The next distribution we want to look at is the binomial distribution. The binomial (bi = two, nominal = categories) distribution, is used for discrete data, and is a probability distribution which calculates probabilities of success for situations where there are two possible outcomes e.g., flipping a coin; your outcomes are either heads or tails! A binomial distribution models the probability of any number of successes being observed (e.g. was it a heads when you wanted heads), given the probability of a success and the number of observations (e.g. how many times did you get heads (a success) over ten coin flips (the observations)). It is probably worth pointing out that you as the researcher determine what is the success (heads or tails) but for ease here we will try to stick to heads.

Let’s say we flip a coin 10 times. Assuming the coin is fair (probability of heads = .5), how many heads should we expect to get? The below figure shows the results of a simulation for 10,000 coin flips (if you'd like to do this simulation yourself, you can see the code by clicking "Show the code"). However, what this distribution means is that we can use what we know about our data and the binomial distribution to work out the probability of different outcomes. For example, instead of running a whole bunch of tests, we could use the distribution to answer the question of what is the probability of getting at least 3 heads if you flip a coin 10 times?.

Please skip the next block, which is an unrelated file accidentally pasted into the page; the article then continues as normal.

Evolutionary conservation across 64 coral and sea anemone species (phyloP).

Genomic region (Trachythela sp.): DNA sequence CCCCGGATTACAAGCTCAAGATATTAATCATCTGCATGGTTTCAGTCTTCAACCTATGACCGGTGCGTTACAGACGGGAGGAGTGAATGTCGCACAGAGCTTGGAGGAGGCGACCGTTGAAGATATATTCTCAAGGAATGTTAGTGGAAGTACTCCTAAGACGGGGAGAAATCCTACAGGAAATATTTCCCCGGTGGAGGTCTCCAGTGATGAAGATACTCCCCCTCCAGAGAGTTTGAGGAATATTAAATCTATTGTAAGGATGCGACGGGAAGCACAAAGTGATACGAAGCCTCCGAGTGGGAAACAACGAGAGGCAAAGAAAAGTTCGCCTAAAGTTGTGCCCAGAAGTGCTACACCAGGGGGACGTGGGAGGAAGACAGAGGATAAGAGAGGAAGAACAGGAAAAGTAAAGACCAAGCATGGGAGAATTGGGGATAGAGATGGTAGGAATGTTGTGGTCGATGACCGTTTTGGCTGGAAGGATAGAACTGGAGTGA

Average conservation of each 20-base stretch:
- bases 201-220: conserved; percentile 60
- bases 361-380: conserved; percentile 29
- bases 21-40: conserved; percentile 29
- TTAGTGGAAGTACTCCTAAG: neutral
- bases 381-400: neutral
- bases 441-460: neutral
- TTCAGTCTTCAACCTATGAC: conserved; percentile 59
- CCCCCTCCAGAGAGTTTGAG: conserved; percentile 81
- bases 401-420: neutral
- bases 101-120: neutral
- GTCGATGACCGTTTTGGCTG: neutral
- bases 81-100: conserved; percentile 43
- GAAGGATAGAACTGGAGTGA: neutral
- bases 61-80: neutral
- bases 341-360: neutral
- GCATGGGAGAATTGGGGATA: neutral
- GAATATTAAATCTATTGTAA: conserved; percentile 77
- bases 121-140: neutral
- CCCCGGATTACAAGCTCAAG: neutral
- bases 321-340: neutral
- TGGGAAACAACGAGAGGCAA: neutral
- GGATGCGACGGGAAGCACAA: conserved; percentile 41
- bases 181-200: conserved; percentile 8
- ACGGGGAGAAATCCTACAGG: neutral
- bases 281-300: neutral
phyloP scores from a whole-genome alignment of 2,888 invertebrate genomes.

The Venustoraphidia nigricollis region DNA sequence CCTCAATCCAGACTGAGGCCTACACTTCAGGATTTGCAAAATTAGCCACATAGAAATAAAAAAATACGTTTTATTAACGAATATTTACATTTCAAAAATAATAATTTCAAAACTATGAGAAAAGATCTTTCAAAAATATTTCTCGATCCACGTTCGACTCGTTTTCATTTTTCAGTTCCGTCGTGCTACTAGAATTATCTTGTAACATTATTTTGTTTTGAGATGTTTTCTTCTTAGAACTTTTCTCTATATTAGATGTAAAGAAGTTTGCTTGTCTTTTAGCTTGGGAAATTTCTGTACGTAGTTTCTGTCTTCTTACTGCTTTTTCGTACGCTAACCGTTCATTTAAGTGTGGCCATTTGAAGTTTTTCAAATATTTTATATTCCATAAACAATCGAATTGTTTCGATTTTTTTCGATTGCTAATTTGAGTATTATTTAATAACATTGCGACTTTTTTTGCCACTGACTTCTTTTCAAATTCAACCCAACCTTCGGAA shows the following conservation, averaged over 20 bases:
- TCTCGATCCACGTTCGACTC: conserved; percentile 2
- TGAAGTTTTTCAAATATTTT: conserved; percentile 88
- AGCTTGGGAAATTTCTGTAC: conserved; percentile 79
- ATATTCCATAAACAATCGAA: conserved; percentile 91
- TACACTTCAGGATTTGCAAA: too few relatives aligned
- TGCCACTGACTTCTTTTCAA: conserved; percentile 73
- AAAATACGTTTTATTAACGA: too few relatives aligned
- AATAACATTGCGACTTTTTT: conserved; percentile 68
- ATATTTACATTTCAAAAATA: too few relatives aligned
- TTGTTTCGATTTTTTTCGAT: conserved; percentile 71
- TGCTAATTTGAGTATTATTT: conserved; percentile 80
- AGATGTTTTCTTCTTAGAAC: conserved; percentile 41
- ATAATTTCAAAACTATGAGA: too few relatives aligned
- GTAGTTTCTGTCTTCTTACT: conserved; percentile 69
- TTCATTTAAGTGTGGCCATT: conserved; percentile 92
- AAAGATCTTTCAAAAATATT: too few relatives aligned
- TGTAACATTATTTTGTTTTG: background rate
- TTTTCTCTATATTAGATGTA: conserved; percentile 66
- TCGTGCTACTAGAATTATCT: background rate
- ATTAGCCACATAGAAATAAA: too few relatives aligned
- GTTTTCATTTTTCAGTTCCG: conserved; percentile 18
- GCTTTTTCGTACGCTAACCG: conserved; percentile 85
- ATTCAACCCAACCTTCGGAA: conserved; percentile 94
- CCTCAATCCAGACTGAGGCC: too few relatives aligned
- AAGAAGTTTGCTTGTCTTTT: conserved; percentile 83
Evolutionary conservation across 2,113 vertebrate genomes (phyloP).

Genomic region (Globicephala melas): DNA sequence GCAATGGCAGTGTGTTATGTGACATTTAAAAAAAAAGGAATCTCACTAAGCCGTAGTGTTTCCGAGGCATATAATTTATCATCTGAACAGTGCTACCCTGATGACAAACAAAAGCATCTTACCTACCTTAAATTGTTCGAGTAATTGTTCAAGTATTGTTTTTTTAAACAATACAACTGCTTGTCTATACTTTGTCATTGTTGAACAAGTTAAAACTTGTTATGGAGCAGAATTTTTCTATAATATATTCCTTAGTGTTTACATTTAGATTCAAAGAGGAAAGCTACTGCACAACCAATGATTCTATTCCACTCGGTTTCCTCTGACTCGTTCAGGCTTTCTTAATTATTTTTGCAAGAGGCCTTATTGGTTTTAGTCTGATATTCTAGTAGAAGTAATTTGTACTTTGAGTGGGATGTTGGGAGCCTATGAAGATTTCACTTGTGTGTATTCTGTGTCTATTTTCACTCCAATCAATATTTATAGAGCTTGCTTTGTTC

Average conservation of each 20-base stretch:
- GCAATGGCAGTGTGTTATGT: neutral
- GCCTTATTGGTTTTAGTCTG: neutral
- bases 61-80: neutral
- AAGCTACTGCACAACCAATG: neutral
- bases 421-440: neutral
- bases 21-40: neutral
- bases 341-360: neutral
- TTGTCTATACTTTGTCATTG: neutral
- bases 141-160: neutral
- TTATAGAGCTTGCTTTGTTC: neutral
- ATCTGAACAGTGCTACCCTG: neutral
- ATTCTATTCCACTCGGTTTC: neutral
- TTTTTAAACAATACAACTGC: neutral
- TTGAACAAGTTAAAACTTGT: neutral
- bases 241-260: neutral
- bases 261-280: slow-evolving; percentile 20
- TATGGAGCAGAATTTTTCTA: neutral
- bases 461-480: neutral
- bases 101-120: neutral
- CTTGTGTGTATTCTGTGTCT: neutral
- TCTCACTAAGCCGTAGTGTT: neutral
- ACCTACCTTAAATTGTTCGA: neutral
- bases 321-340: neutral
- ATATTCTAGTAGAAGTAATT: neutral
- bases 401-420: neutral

Note that you are not expected to understand this code right now

heads10000 <- replicate(n = 10000,
expr = sample(0:1,
10,
TRUE) %>%
sum())

summarise(n = n(),
p=n/10000)

ggplot(data10000, aes(x = heads,y = p)) +
geom_bar(stat = "identity") +
y = "Probability of Heads in 10 flips (p)") +
theme_bw() +
scale_x_continuous(breaks = c(0,1,2,3,4,5,6,7,8,9,10))

Again, the binomial distribution is not hugely common in Psychology but we are really starting to see how we can ask questions about outcomes based on probability distributions as opposed to running tests ourselves. Let's then look at this in a distribution that is very common in psychology - the normal distribution